Federal Information Security Issues

GAO-09-817R: Published: Jun 30, 2009. Publicly Released: Jun 30, 2009.

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Gregory C. Wilshusen
(202) 512-6244


Office of Public Affairs
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This letter responds to congressional request that GAO address additional questions arising from the May 19, 2009, hearing on federal information security held by the Subcommittee on Government Management, Organization, and Procurement. In that hearing, we discussed the current state of information security throughout the federal government and agency efforts to comply with the requirements of the Federal Information Security Management Act of 2002 (FISMA). Congress had the following two questions: (1) Please comment on the need for improved cyber security relating to S.773, the proposed Cybersecurity Act of 2009; and (2) Please provide recommendations to improve the Federal Information Security Management Act.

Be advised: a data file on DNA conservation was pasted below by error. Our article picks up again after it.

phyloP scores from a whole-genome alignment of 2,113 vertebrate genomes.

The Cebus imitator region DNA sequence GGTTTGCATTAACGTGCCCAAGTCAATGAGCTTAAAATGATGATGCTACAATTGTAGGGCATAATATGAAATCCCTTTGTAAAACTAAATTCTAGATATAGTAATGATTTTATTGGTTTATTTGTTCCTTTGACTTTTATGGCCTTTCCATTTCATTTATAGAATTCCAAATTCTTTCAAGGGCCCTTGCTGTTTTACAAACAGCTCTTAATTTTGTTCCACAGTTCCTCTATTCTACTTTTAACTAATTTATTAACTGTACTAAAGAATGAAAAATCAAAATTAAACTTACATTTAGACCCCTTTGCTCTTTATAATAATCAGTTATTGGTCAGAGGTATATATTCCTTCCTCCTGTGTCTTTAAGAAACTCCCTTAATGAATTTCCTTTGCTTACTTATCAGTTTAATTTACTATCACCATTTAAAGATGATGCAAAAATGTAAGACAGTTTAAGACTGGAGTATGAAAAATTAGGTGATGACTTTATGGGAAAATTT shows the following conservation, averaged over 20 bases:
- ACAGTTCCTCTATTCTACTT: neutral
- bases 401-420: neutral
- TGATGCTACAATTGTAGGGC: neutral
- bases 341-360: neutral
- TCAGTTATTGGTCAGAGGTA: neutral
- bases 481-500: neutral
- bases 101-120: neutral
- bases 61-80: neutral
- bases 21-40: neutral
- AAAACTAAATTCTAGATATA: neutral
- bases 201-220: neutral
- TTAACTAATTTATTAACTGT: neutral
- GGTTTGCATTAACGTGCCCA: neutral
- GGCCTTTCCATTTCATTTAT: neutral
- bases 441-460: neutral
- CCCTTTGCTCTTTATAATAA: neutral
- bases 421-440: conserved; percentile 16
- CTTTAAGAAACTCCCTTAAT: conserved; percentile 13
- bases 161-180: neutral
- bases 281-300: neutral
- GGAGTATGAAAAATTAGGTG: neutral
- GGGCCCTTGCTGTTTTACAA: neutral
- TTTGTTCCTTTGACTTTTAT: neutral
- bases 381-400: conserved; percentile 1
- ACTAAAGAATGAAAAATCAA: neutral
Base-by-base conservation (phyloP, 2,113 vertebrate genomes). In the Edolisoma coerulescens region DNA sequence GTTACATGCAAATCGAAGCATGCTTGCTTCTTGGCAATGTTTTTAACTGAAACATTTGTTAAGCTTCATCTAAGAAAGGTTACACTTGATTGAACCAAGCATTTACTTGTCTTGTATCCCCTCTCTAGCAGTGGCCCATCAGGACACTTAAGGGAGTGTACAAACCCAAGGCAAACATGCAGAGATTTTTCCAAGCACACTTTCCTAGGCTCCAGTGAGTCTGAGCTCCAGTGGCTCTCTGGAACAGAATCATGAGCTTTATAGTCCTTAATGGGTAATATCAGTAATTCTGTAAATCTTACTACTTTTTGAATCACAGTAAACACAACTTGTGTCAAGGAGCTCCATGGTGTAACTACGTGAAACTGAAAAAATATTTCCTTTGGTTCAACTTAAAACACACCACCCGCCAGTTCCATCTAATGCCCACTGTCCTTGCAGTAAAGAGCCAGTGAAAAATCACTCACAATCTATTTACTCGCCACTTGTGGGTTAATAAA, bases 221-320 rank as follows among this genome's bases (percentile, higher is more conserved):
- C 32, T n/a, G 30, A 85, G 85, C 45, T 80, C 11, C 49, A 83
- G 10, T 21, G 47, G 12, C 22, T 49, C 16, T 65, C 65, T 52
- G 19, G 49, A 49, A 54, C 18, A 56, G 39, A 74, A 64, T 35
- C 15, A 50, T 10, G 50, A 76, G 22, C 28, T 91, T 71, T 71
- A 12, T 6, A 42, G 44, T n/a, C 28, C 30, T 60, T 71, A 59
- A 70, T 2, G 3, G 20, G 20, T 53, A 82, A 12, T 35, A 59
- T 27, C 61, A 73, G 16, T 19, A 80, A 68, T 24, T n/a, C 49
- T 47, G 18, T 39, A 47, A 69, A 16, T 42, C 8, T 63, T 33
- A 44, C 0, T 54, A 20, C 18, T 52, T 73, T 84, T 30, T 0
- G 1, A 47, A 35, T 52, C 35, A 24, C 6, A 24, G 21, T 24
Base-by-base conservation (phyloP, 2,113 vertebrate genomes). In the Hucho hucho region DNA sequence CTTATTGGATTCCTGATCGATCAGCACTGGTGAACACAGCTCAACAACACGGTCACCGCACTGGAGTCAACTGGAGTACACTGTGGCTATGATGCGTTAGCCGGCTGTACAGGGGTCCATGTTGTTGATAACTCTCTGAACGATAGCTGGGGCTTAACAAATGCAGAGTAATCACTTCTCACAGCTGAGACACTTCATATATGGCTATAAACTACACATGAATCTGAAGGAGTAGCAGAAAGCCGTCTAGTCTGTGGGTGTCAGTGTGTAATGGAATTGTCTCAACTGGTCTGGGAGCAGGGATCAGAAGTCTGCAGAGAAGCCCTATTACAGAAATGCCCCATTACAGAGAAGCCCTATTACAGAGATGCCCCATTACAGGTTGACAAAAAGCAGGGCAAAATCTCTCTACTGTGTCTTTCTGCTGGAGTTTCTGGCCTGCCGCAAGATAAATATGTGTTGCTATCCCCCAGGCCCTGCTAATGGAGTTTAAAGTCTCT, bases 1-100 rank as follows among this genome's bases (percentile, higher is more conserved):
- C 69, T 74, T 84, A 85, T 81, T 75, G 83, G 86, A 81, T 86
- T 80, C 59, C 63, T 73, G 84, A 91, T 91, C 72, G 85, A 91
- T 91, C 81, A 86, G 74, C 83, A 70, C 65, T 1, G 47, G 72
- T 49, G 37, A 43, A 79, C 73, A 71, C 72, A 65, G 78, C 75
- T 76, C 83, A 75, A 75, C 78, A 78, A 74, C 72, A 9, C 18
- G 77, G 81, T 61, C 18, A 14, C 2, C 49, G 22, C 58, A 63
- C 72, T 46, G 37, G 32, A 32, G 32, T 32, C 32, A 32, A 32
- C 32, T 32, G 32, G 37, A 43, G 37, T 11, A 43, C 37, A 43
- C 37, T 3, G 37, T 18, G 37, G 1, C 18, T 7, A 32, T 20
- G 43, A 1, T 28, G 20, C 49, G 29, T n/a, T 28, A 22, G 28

GAO's responses are as follows. (1) The bill is intended to improve cyber security in the United States. According to the bill, America's failure to protect cyberspace is one of the most urgent national security problems facing the country. The need for improved cyber security in the federal government is clear. Since 1997, we have designated federal information security as a governmentwide high-risk area in our biennial reports to Congress. Recently, we testified that reviews at the 24 major federal agencies continue to highlight deficiencies in their implementation of information security policies and procedures. In March 2009, we testified that the present cyber security strategy and its implementation had not been fully effective in mitigating the threat. (2) FISMA was intended to provide (1) a comprehensive framework for ensuring the effectiveness of information security controls over information resources that support federal operations and assets and (2) a mechanism for improved oversight of federal agency information security programs. To do this, the act requires agencies to develop, document, and implement an agencywide information security program that is largely consistent with the principles noted in our study of the risk management activities of leading private sector organizations--assessing risk, establishing a central management focal point, implementing appropriate policies and procedures, promoting awareness, and monitoring and evaluating policy and controls effectiveness. The act also requires annual reports and independent annual evaluations on the adequacy and effectiveness of agency information security policies, procedures, and practices, and compliance with the provisions of the act. In addition to the improvements noted in our response to the prior question, we believe the following suggestions can improve FISMA and its associated implementing guidance can be improved with the following actions: (1) clarify requirements for testing and evaluating security controls, (2) require agency heads to provide an assurance statement on the overall adequacy and effectiveness of the agency's information security program, (3) enhance independent annual evaluations, (4) strengthen annual reporting mechanisms, and (5) strengthen OMB oversight of agency information security programs.

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